St. Jude patient Cassidy with her two sisters

St. Jude patient Cassidy, age 4, blood cancer, with her two sisters

 

Meet Cassidy

 
 

Cassidy has two sisters who she's quite close with, and they've been with her every step of the way as she undergoes treatment for blood cancer.

 
 

Cassidy is the baby of the family, and all admit they catered to her even before she got sick.

“According to her, she will do what she wants,” observes her oldest sister, Claire, with something less than 100 percent approval. Claire is the “bossy” one within the family dynamic. “She likes to take charge of everyone and tell them what to do,” says their mom, Barbara. The middle girl, Jesse, “is my little mother hen, you know, she's taking care of everybody.”

Jesse helps her mom remember Cassidy’s medicine, and likes St. Jude because it’s making her sister better.

 
 
St. Jude patient Cassidy with her family

St. Jude patient Cassidy with her sisters and mom

 
 

In September 2018, there was a lot going on for this family of five. The movers were at their house, carrying out all their stuff for transfer to their new home a state away. And Cassidy hadn’t been responding to the antibiotics for her upper respiratory infection. Her mom decided to run her back to the pediatrician, who ran labs. Soon after, they went to their local children’s hospital. “From there,” said Barbara, “we knew we wanted to come to St. Jude.”

Cassidy has acute lymphoblastic leukemia, a type of blood cancer. Fortunately, the groundbreaking development of combination therapy for children with this disease increased the survival rate from 4% when St. Jude opened to 94% today. In addition, the innovative research at St. Jude has led to a dramatic increase in survival rates for children with many other major forms of cancer.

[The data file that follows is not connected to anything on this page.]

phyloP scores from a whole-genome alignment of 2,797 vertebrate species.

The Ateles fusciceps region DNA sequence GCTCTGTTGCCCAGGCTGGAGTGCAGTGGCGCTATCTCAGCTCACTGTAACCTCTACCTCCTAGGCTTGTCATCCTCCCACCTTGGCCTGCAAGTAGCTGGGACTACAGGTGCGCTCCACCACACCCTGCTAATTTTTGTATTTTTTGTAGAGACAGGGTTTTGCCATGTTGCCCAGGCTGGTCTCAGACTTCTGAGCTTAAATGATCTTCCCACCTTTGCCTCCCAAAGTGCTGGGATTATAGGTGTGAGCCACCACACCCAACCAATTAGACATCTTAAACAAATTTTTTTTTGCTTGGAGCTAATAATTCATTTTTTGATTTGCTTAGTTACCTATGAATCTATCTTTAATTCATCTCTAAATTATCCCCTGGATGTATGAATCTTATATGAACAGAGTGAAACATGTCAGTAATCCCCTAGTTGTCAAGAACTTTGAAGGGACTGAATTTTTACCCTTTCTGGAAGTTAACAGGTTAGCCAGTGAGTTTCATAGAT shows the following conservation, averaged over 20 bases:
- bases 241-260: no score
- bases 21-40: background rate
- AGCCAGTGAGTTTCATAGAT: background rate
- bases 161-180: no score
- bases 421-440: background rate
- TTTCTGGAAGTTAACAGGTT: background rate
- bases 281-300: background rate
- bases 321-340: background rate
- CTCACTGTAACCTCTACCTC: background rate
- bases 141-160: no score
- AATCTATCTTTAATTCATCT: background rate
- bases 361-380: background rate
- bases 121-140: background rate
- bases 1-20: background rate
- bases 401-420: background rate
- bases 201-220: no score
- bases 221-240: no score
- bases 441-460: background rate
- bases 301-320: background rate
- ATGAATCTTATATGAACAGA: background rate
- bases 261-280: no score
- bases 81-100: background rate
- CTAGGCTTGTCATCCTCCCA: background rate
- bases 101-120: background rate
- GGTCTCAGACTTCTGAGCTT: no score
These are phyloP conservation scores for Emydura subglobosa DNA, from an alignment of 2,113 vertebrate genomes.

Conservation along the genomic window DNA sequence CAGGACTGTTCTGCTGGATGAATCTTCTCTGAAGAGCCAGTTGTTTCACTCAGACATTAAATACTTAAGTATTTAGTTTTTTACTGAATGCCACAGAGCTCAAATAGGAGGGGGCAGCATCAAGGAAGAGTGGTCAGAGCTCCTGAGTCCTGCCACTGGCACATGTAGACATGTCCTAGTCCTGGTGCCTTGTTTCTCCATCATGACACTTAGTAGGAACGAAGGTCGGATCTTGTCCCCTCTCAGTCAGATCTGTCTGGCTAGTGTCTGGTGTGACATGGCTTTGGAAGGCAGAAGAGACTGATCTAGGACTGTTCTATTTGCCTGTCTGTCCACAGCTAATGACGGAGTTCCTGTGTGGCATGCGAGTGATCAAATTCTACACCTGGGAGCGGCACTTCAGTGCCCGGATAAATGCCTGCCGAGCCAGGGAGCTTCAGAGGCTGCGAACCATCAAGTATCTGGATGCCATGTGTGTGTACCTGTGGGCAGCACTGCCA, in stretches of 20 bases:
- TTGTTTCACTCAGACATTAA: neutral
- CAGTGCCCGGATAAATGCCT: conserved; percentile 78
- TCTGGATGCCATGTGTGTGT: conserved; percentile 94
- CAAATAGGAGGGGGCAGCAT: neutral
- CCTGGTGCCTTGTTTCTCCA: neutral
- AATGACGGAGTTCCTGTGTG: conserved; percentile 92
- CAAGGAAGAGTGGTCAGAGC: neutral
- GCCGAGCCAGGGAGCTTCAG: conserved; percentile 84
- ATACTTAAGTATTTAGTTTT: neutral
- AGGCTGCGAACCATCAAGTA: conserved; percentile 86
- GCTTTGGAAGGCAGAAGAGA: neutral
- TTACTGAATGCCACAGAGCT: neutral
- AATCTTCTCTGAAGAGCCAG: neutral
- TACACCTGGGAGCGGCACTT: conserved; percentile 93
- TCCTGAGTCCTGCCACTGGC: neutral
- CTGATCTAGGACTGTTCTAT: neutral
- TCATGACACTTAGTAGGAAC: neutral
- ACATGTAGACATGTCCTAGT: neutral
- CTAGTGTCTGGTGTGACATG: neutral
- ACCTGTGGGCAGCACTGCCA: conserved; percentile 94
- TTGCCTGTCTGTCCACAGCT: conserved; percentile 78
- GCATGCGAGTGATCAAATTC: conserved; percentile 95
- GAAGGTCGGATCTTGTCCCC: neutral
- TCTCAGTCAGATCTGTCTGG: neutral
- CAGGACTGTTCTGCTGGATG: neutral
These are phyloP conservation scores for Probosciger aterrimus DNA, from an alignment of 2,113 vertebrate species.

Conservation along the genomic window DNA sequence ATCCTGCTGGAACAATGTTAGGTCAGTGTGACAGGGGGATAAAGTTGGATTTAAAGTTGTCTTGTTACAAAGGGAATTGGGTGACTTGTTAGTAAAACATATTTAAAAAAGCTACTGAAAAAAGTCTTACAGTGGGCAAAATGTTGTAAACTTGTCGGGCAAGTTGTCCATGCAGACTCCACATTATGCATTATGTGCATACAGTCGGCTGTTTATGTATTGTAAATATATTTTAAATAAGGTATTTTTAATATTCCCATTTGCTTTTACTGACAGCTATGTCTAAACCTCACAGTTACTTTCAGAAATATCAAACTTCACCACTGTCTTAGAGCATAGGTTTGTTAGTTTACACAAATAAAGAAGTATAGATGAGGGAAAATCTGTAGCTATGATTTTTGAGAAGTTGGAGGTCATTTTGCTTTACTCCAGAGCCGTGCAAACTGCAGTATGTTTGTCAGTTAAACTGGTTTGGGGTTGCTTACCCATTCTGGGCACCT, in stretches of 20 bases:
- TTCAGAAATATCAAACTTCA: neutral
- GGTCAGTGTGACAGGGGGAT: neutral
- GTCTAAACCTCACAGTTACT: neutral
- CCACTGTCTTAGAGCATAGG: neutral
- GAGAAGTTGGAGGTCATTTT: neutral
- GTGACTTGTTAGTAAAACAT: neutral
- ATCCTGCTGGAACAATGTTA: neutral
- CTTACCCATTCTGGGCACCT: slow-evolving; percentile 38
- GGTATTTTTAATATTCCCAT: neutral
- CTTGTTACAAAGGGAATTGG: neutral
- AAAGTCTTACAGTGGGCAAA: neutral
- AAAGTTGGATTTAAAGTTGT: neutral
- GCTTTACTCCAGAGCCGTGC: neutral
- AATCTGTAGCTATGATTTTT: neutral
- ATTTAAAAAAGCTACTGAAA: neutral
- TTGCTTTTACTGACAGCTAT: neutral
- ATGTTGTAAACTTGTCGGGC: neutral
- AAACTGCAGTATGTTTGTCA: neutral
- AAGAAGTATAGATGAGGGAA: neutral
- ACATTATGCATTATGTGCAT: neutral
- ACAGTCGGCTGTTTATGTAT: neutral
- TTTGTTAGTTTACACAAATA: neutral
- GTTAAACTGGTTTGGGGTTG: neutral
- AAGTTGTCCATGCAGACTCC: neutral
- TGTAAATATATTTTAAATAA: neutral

Candid photo of St. Jude patient Cassidy
 
Candid photo of St. Jude patient Cassidy
 
Candid photo of St. Jude patient Cassidy
 
Candid photo of St. Jude patient Cassidy with her siblings
 

Barbara said, “We're always happy to do whatever we can to help further the research because if people before us hadn't participated, it wouldn't be where it is today. We're thankful for the people who came before us who were of the same mindset. If one kid is saved, you know, you can save thousands from that. Now they have it down to a tee – there's no guesswork.”

 
 
St. Jude patient Cassidy pictured here leaning over a chair
 
 

Cassidy is undergoing two-and-a-half years of chemotherapy on the St. Jude Total 17 protocol, established for newly diagnosed patients with acute lymphoblastic leukemia and lymphoma. Before the chemotherapy temporarily caused her hair loss, she was blond like her sisters. But, “surprisingly, that was the easiest part,” says their mom. “She was almost happy because, ‘Oh, you don't have to brush my hair every day.’”

All three girls are outgoing, vivacious, tight-knit and loving. When Claire and Jesse don’t have to be in school, they come with Cassidy to her appointments to help pass the time doing crafts, giggling, fighting – sister stuff.

“They take good care of each other,” says their mom. “It plays a big part in the healing process.”

St. Jude patient Cassidy with her sisters

St. Jude patient Cassidy with her sisters

And St. Jude takes good care of families. Like all families, Cassidy’s will never receive a bill from St. Jude for treatment, travel, housing or food — because all a family should worry about is helping their child live.

“It's a tremendous help,” said Barbara. “There's no way that we could afford to pay all of our copays and back and forth with just one income, and there's no way that I can work because you have to be here. A lot of people don't realize the extent of ‘you don't get a bill.’ It's so much more than you don't get a bill. All the way around, St. Jude is helping, making sure we're okay and providing us with support.”

 
 

Help our families focus on their sick child, not medical bills.

When you donate monthly, your gift means families, like Cassidy's, never receive a bill from St. Jude for treatment, travel, housing or food — because all a family should worry about is helping their child live.

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